HeinOnline Law Reviews Now Available on Fastcase Adding Secondary Sources to the FC Mix

Today, we’re happy to launch the second phase of this partnership, integrating HeinOnline’s extensive law review collection in Fastcase. Using your Fastcase account, you now have access to search one of the most comprehensive databases of law review articles in the world. The HeinOnline collection includes more than 2,000 law review titles, each going back to the first page of the first volume. It’s by far the largest collections of law reviews and law journals in the world — and starting today, you can search the entire collection in Fastcase, and subscribe to HeinOnline whenever you want at a discount.

via Two Great Services that Work Great Together: Announcing HeinOnline Law Reviews on Fastcase « Fastcase.

This expansion of the Fastcase HeinOnline partnership that was announced last year brings secondary legal materials to researchers using Fastcase’s primary materials. Fastcase will offer its subscribers with suggested results from HeinOnline resources that compliment the primary resources found. Researchers need a separate subscription to HeinOnline to view the HO articles.

Overall this service will be a boon for Fastcase subscribers and make the service more valuable to legal researchers both in practice and in academia.

EpicEditor Is An Embedded Markdown Eidotr in JavaScript

EpicEditor is an embeddable JavaScript Markdown editor with split fullscreen editing, live previewing, automatic draft saving, offline support, and more. For developers, it offers a robust API, can be easily themed, and allows you to swap out the bundled Markdown parser with anything you throw at it.

via EpicEditor – An embeddable JavaScript Markdown editor.

A nice editor that you can embed in your project. Out of the box it supports Markdown but it is extensible so you can add or create parsers for other formats. It’s an open source project you can fork on Github.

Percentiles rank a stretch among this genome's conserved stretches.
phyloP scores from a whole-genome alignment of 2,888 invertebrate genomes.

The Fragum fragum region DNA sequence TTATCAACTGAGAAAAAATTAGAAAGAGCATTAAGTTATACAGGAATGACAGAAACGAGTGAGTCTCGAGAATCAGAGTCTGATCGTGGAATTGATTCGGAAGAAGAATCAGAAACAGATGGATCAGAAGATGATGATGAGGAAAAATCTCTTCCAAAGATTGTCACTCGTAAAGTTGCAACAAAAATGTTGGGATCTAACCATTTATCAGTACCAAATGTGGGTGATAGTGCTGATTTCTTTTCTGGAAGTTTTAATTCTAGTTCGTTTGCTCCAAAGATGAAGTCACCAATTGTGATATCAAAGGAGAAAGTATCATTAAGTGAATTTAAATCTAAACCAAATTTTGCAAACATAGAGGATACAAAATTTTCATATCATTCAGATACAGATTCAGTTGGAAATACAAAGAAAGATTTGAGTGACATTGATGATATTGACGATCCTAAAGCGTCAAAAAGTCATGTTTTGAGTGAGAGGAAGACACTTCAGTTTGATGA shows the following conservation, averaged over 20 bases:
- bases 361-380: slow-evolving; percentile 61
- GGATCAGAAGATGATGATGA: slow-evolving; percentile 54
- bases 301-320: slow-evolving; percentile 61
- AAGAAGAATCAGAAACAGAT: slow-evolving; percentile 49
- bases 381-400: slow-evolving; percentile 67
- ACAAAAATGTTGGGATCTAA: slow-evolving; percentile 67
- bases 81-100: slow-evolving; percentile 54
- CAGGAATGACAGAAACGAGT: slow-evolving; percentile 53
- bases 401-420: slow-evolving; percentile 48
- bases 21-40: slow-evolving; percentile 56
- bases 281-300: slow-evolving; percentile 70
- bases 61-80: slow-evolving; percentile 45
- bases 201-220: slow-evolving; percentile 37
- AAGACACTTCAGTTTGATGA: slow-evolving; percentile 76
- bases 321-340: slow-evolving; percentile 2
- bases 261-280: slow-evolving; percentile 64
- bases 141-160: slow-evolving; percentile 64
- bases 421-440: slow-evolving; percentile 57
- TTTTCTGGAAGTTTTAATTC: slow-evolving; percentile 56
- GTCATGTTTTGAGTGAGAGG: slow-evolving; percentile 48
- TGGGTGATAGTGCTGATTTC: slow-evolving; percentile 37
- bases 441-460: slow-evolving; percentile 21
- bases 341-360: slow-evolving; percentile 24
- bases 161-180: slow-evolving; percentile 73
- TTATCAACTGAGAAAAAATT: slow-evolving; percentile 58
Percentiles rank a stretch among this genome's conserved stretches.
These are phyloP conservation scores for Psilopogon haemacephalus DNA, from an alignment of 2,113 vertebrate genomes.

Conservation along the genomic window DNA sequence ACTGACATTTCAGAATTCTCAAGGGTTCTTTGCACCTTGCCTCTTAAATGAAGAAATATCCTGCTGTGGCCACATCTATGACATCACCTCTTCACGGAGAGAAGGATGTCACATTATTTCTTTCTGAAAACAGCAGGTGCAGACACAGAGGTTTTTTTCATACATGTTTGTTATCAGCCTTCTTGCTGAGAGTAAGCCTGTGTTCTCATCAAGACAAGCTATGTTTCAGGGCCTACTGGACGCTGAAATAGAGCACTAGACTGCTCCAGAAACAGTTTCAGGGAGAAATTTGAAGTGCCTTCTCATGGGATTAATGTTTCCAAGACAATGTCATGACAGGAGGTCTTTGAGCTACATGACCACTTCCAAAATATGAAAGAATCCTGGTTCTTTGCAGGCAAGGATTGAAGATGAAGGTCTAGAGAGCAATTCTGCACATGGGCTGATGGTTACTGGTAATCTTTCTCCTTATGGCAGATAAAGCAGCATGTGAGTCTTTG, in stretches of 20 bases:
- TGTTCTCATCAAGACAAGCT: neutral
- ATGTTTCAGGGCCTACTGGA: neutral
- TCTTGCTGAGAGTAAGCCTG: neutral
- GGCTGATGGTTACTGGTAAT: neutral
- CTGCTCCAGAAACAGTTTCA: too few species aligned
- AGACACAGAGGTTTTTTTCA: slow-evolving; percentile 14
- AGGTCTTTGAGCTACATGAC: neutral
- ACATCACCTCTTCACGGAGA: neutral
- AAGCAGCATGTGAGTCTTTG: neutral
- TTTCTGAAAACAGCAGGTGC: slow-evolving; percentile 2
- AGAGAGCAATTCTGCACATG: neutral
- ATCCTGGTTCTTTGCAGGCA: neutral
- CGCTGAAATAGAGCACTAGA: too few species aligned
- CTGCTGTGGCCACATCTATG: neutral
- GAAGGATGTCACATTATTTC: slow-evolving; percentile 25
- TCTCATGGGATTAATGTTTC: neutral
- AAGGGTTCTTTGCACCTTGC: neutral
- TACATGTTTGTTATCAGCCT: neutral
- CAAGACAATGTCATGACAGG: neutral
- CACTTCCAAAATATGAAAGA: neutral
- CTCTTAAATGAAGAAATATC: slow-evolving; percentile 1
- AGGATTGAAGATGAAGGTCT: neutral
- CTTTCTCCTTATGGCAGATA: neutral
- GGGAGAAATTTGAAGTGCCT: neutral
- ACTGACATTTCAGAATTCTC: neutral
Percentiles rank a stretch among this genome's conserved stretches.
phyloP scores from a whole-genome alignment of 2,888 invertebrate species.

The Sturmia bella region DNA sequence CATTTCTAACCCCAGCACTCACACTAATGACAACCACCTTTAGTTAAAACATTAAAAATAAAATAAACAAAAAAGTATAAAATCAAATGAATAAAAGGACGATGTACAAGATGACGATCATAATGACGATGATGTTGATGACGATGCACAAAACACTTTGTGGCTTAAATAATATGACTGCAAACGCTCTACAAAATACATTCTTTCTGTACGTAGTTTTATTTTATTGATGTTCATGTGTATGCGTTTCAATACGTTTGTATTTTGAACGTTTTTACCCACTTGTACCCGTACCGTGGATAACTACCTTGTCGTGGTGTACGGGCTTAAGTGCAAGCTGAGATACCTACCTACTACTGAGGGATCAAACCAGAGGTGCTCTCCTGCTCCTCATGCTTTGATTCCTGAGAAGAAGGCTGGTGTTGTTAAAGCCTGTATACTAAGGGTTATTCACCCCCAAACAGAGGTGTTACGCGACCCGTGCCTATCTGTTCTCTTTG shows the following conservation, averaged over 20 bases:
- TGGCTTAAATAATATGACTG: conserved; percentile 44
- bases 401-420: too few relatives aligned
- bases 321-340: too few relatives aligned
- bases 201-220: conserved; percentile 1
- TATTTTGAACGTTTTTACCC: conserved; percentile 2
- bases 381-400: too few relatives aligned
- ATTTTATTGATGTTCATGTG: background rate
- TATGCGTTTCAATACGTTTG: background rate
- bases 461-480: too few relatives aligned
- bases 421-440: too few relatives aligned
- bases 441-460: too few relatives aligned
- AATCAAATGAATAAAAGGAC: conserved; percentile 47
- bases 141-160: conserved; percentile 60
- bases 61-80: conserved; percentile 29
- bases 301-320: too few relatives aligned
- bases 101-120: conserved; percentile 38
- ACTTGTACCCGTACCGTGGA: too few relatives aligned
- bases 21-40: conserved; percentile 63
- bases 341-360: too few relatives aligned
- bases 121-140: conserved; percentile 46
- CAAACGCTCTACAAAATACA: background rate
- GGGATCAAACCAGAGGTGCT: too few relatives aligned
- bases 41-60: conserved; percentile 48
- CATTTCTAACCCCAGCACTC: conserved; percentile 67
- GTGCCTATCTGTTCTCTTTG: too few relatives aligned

Yes, Markdown is pretty neat but for academic and legal writing it lacks features like footnotes or endnotes. AsciiDoc is a better choice.Powered by Hackadelic Sliding Notes 1.6.5

Turn Your Raspberry Pi Into An FM Radio Transmitter

This simple hack turns your Raspberry Pi into a powerful FM transmitter! It has enough range to cover your home, DIY drive-in movie, a high school ball game, or even a bike parade (depending on the stragglers).
PiFM software not only boldly enhances the capability of your Pi, but does so with nothing more than a single length of wire. This hack starts with the absolute minimum you need to run a Raspberry Pi — an SD card, a power source, and the board itself — and adds one piece of wire. It’s the coolest Pi device we’ve ever seen with so few materials.

via Raspberry Pirate Radio | MAKE.

This looks like something interesting to try. Please note that running an unlicensed FM transmitter over a certain power level is against the law.

Yes, this is my law degree talking. The FCC has a nice page on low power radio stations that you may want to take a look at.Powered by Hackadelic Sliding Notes 1.6.5